How does he address corruption when so many of the leaders are corrupt?  It's a question few want to address.  But the corruption is well known.  When Democrats in Congress knew they could use Iraq to garner votes, they would hold hearings about what was happening to all the US dollars being sent to Iraq -- dollars that never managed to help the people.  They stopped those hearing when Barack Obama became president and they also ended the watchdog office over reconstruction in Iraq -- over the objection of the person in that office.  With Barack in the White House, Democrats no longer wanted oversight of Iraq.  They didn't stop the flow of US tax dollars to Iraq, they just stopped caring where the money went.  Roopinder Tara (ENGINEERING.COM) writes about the corruption this morning:

In the power vacuum left after the fall of Saddam Hussein’s government, a thicket of corruption has erupted. The corruption took hold during the end of Saddam’s reign, when international sanctions against Iraq resulted in the slashing of government officials’ incomes and the workers resorting to taking bribes, according to a recent report in The New York Times.

The World Population Review report ranks Iraq the 11th most corrupt country in the world in 2020.

In 2011, a $148 million project was planned to turn Baghdad’s Sadr al Qanaat thoroughfare into an idyllic outdoor park with sports fields, restaurants, playgrounds and a canal with decorative bridges over it. But that site is now “a dismal dumping ground with little sign that anything was ever spent on it.”

Where did the money go? According to The Times, it went into the pockets of corrupt officials who, with the backing of militias, funnel billions of dollars supplied by the United States for construction projects into their personal international bank accounts.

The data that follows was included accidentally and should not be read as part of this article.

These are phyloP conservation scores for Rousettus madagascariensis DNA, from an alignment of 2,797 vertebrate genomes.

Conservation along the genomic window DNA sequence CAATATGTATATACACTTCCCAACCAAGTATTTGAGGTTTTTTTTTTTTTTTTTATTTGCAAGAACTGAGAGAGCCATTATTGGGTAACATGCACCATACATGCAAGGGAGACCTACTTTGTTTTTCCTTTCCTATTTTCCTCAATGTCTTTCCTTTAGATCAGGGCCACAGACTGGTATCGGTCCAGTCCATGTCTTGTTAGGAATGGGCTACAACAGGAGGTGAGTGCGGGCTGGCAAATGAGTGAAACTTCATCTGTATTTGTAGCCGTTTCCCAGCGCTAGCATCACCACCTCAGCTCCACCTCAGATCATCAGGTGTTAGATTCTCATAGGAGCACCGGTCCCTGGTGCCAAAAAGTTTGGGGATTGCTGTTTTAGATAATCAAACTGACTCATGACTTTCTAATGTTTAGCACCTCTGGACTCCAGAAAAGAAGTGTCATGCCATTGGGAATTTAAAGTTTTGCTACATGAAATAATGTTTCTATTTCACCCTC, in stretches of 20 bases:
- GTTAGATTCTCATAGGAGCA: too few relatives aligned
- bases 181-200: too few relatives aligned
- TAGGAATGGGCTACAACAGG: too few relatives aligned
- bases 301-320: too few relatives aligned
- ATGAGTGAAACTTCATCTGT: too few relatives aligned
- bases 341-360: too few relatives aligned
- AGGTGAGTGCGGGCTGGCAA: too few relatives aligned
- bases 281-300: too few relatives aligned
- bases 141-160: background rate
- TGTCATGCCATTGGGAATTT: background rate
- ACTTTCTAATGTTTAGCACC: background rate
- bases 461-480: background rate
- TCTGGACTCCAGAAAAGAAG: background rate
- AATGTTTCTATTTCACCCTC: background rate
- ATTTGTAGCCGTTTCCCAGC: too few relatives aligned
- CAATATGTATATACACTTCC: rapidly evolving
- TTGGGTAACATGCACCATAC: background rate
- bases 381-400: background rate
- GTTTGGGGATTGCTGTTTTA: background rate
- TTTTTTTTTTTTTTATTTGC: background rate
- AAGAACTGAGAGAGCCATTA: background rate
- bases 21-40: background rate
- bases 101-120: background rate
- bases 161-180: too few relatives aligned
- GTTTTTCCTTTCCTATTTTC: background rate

At ARAB NEWS, Michael Pregnent offers his take which includes the following:

Iraqi Prime Minister Mustafa Al-Kadhimi is set to visit Washington soon, although he does not yet have a date or an invitation, so he is scrambling to say all the right things in order to secure a meeting with US President Donald Trump.

Iraq is worse off than it was two weeks ago and this last week has propelled two items to the top of the list for Al-Kadhimi’s visit to the US: Kata’ib Hezbollah’s continued attacks on the US and Iraqis, and calls by Al-Kadhimi for early elections that Kata’ib Hezbollah and its allies in Iraq’s Council of Representatives won’t allow to happen. 

The top agenda item for Trump is for Al-Kadhimi to do something about the militias that he supposedly commands as Iraq’s commander in chief. The militias that fall under the government’s security apparatus are attacking US personnel in Iraq, which are there to partner with the Baghdad government to ensure the enduring defeat of Daesh. The militias have now become more of a threat to the US and Iraqis than Daesh.

Trump wants to know if the US has a partner in Iraq. The president is willing to pull US forces out of Iraq if this “partner” continues to disappoint. Republicans and Democrats are looking for a reason to end this experiment. And it won’t be without costs to Baghdad and Tehran.

Two actions by the Democrat-led House of Representatives point to a breakup if nothing changes. Democrats voted to cut funding for the US mission in Iraq by $145 million and Republican Rep. Joe Wilson was able to get two amendments passed that would ensure no US dollars go to any institution in Iraq where the militias have access to the funds — that would mean the Ministry of Defense and Ministry of Interior would be most affected.

On the militias and other issues, The Atlantic Council notes: